University of Rochester News (May 6, 2008)
05/06/2008 05:45 AM
@Rochester: May 6, 2008
@Rochester: May 6, 2008
Today's Forecast: Mostly Sunny, High 66°
Tomorrow: Showers, High 66°
In Today's Issue
- Study Shows Nearly One-Third of U.S. Parents Don't Know What to Expect of Infants
- Proposals Wanted for Next Year's Humanities Project
- Simon School Announces Winners of Online Scholarship Competition
- Register by May 15 for Chase Challenge
- Event Highlight: Simon School Information Reception
- Rochester in the News: Eric Caine on Springtime Spike in Suicides
- Inside Higher Ed: Is Sports Recuiting Out of Control?
News and Announcements
Study Shows Nearly One-Third of U.S. Parents Don't Know What to Expect of Infants
Almost one-third of U.S. parents have a surprisingly low-level knowledge of typical infant development and unrealistic expectations for their child's physical, social, and emotional growth, according to new research from the University. (Also reported by Washington Post
, U.S. News & World Report
, and many others.) Read more...
Proposals Wanted for Next Year's Humanities Project
Proposals for the 2008-09 Humanities Project are being accepted through May 30. The Humanities Project is an interdepartmental endeavor designed to support work by Rochester faculty in all fields of humanistic inquiry. Proposals can be submitted online. Read more...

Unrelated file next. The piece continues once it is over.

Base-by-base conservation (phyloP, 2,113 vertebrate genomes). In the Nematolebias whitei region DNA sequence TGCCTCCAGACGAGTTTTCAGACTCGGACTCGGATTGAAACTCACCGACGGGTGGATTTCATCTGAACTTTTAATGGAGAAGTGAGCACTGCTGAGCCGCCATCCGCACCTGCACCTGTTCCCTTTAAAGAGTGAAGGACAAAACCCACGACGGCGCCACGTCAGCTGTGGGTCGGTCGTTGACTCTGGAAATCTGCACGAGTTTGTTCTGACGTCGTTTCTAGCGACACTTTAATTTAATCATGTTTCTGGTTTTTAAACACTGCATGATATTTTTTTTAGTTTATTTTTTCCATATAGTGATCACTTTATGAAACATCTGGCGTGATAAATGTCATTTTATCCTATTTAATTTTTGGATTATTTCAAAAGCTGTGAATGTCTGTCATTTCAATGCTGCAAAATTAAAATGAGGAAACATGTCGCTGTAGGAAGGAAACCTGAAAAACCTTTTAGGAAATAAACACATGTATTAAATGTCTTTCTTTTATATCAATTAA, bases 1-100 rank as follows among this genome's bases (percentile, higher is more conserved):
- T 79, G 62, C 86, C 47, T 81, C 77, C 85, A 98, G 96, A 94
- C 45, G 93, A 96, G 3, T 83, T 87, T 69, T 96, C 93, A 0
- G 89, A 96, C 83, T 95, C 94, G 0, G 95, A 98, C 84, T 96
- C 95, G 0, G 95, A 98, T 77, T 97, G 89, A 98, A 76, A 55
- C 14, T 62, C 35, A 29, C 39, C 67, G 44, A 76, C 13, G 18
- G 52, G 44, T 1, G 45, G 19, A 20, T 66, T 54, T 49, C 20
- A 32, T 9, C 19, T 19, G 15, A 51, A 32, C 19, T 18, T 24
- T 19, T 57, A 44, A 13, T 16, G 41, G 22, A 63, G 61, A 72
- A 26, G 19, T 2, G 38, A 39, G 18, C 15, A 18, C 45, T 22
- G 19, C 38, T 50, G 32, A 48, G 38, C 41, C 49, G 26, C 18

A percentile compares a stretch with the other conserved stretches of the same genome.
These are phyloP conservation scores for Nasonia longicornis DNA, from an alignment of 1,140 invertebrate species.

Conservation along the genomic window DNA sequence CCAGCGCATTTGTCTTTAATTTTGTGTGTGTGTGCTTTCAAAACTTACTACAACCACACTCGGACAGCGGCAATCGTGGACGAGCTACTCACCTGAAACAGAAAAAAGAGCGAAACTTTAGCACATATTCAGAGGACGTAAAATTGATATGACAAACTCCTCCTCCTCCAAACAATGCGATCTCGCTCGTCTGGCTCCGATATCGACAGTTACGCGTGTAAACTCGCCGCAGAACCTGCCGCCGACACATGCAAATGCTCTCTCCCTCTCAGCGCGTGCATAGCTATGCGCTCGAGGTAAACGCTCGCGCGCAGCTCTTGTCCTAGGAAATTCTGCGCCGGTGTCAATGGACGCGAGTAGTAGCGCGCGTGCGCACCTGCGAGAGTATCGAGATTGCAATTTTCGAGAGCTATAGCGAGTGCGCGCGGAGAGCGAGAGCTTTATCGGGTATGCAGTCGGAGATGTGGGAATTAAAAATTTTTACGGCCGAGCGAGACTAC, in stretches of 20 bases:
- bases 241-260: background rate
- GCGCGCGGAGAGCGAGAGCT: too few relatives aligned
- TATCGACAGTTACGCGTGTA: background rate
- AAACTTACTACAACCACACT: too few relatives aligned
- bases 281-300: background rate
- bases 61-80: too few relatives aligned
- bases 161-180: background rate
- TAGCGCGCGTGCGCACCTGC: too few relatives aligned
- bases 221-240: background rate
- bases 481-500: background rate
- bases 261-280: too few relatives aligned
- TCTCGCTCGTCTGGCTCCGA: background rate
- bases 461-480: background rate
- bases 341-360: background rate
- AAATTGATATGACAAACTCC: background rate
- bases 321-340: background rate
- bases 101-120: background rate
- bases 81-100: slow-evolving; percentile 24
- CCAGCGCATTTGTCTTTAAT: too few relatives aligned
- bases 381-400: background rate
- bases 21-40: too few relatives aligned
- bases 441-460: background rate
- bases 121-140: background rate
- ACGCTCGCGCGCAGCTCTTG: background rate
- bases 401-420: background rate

Simon School Announces Winners of Online Scholarship Competition
Results are in for the third annual Online Business Simulation Scholarship Competition sponsored by the Simon School. Steven Pepe of Webster, N.Y., won first place in the competition earning him a full-tuition scholarship to the school's full-time M.B.A. program worth $73,680. Read more...
Register by May 15 for JPMorgan Chase Corporate Challenge
Faculty and staff are invited to represent the University in the 2008 JPMorgan Chase Corporate Challenge, a 3.5 mile walk/run. Register online by May 15. Read more...
Rochester in the News
USA Today (May 4)
"Spring's Dark Side: An Upswing in Suicides"
Eric Caine, professor of psychiatry and neurology, says springtime changes can be a trigger for people with certain types of metal health problems. "We know there are some people with bipolar disorder who get very energized in the spring." Some of those still-distressed people may use their renewed vigor to plan and carry out a suicide, he adds. Read more...
In Higher Education
Chronicle of Higher Education
"For Coaches, a Race With No Finish Line"
"Many people in college sports, including the coaches themselves, say the recruiting process is only getting more frenzied, and the high-stakes pursuit of top athletes has trickled down to all levels of play." Read more...
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